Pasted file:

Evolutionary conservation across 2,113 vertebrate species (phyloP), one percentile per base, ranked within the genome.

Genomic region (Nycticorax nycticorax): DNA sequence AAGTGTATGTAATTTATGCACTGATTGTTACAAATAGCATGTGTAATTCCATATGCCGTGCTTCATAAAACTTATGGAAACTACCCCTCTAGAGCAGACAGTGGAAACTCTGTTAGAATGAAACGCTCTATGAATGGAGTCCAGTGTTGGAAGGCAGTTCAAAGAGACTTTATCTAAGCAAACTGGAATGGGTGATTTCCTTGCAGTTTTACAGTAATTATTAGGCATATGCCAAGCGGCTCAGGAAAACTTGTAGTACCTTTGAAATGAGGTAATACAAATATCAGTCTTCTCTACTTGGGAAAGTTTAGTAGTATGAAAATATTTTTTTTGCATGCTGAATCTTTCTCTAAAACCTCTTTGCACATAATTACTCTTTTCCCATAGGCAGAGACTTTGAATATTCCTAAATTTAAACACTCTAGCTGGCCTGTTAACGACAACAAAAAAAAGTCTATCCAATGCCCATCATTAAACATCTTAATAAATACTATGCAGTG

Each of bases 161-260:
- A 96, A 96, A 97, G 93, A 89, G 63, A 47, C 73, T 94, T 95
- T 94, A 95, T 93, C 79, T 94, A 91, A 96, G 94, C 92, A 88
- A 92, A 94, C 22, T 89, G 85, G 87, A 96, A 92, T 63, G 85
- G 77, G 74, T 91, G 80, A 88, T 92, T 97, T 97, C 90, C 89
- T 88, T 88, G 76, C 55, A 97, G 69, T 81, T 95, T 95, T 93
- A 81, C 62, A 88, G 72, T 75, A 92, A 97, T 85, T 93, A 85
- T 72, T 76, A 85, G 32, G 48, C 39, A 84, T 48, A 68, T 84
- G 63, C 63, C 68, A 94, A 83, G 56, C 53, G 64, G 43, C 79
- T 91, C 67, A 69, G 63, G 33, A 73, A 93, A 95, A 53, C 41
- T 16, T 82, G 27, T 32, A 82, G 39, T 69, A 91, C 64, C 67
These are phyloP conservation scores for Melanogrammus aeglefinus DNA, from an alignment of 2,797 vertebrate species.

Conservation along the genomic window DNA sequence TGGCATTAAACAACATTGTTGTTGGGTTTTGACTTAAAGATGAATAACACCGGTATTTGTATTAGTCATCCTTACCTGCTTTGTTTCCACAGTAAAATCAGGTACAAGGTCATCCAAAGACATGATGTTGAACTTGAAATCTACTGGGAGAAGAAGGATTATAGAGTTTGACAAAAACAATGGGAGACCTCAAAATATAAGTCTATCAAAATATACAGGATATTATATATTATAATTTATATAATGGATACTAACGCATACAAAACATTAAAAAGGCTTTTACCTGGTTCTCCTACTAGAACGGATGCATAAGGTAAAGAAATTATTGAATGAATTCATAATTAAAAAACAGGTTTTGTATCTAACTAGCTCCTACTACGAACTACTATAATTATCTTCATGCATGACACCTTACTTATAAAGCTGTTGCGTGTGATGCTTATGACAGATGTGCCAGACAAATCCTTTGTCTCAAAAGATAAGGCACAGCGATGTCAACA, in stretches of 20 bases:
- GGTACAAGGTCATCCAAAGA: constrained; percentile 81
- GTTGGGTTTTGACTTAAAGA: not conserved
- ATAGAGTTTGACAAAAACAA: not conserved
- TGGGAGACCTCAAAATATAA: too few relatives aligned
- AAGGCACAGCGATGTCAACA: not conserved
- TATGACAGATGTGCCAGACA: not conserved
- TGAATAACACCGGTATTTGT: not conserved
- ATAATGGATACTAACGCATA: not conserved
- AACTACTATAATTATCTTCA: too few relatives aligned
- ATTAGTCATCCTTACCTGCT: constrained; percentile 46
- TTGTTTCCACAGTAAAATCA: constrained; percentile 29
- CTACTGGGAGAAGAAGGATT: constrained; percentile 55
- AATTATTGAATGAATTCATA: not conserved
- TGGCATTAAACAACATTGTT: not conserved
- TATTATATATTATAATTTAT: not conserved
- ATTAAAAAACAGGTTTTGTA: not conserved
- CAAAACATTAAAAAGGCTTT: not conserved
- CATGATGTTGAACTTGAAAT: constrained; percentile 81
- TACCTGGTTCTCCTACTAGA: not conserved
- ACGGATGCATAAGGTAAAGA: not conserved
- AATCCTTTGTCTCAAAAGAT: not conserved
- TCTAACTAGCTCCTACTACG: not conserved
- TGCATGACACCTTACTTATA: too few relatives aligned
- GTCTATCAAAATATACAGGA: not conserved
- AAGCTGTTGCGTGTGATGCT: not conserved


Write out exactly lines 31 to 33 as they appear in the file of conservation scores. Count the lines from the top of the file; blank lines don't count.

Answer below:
- ATTAAAAAACAGGTTTTGTA: not conserved
- CAAAACATTAAAAAGGCTTT: not conserved
- CATGATGTTGAACTTGAAAT: constrained; percentile 81